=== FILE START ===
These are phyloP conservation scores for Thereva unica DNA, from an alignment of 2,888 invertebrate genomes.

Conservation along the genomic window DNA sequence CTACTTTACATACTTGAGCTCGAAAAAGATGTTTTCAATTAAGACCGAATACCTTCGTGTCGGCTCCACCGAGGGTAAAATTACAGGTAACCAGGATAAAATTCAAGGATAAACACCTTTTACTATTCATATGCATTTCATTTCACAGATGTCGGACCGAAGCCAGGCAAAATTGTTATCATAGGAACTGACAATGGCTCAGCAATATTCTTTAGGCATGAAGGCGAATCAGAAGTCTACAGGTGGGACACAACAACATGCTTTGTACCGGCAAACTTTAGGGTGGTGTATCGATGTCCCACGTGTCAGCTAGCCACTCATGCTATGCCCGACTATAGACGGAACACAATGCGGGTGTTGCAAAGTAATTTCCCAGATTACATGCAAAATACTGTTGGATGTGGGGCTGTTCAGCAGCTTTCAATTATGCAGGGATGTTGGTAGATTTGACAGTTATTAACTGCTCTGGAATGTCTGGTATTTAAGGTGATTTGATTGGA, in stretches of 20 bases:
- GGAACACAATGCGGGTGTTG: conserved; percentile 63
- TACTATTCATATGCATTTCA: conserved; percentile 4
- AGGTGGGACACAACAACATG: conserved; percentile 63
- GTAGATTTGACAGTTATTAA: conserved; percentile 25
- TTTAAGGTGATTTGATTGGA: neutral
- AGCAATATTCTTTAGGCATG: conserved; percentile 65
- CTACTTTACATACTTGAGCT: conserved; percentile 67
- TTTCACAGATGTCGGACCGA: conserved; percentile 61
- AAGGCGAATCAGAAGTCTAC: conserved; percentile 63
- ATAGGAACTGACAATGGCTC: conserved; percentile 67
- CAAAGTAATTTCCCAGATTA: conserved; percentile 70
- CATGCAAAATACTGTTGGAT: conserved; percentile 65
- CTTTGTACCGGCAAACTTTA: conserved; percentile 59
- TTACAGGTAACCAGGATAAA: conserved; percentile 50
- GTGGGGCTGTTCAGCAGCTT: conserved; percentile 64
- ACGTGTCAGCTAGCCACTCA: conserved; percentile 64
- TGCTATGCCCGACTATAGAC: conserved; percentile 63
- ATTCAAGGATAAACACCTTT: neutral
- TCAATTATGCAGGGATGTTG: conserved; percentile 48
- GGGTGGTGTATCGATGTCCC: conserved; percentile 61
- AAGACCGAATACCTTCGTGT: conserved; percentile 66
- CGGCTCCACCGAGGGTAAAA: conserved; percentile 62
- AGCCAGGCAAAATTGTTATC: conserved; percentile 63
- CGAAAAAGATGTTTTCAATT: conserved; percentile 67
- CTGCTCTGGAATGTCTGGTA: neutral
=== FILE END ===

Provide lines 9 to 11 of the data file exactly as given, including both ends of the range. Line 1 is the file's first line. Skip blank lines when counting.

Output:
- CTACTTTACATACTTGAGCT: conserved; percentile 67
- TTTCACAGATGTCGGACCGA: conserved; percentile 61
- AAGGCGAATCAGAAGTCTAC: conserved; percentile 63